By Atom Markarian
The Armenian government approved on Thursday its draft budget for next year which calls for an almost 12 percent increase in its aggregate expenditures through further improvements in tax collection.
The bill, which is due to be sent to parliament before the November 1 legal deadline, projects 372.7 billion drams ($662 million) in expenditures, including subsidies to local governments, and 330.3 billion drams in revenues.
The resulting deficit would make up a record-low 2.5 percent of Armenia’s forecast Gross Domestic Product. The government anticipates that the bulk of the gap, roughly $80 million, will be financed by Western donor organizations and governments as has been the case in the past several years. It hopes that $60 million of it will be fresh low-interest loans from the World Bank.
The draft budget is based on expectations of continued robust economic growth which officials say will equal at least 7 percent in 2004. Official statistics show the Armenian growth hitting an all-time high of 15 percent in the first nine months of 2003.
Presenting the draft to reporters, Deputy Minister of Finance and Economy Pavel Safarian said the favorable macroeconomic environment should bring 256 billion drams in tax revenues, or 16 percent more than this year. He said improved tax collection will enable the authorities to significantly boost spending on education and health care.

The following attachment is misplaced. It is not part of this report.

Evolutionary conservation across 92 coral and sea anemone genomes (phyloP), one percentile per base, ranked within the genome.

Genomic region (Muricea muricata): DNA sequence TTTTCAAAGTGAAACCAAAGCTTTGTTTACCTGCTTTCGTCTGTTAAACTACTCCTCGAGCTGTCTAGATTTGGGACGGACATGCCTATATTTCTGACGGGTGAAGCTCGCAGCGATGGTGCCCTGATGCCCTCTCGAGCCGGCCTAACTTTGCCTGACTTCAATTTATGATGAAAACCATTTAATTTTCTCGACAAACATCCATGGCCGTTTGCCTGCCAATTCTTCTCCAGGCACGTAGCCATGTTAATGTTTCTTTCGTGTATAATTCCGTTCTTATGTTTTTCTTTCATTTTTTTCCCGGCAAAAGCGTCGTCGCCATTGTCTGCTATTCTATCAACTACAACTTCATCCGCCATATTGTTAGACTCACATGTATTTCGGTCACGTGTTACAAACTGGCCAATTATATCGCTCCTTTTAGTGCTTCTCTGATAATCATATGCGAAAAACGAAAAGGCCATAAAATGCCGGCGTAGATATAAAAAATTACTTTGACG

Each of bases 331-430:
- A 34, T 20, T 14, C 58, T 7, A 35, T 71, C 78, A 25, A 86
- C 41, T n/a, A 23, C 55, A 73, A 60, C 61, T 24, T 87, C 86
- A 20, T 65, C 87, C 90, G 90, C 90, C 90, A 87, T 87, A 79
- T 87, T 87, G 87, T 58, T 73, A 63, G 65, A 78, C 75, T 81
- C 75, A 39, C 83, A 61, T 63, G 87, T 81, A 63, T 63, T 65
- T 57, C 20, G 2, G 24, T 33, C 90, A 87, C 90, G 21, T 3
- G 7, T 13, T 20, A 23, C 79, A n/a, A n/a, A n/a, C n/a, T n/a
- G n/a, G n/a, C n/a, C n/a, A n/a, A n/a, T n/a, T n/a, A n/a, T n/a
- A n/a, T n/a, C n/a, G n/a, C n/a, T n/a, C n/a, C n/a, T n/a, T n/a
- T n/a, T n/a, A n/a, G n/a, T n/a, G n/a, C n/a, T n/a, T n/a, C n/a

The two chronically underfunded sectors are to get an extra 7.5 billion and 4.5 billion drams respectively. That will translate into pay increases for their employees. The Ministry of Education, for example, plans to raise the average monthly wage of school teachers from the current 18,000 to 30,600 drams ($54).
The basic budget targets seem to have won the crucial endorsement of the International Monetary Fund which announced earlier this month that Armenia will likely receive the fifth $13 million installment of the fund’s $95 million Poverty Reduction and Growth Facility (PRGF) loan in November.
Speaking to RFE/RL several days before the announcement, the IMF resident representative in Yerevan, James McHugh, stressed that the 2004 Armenian budget should be “prudent and careful.” “What we are discussing at the moment is the issue of what happens if certain moneys that they are expecting do not materialize,” he said of the IMF’s talks with Armenian officials.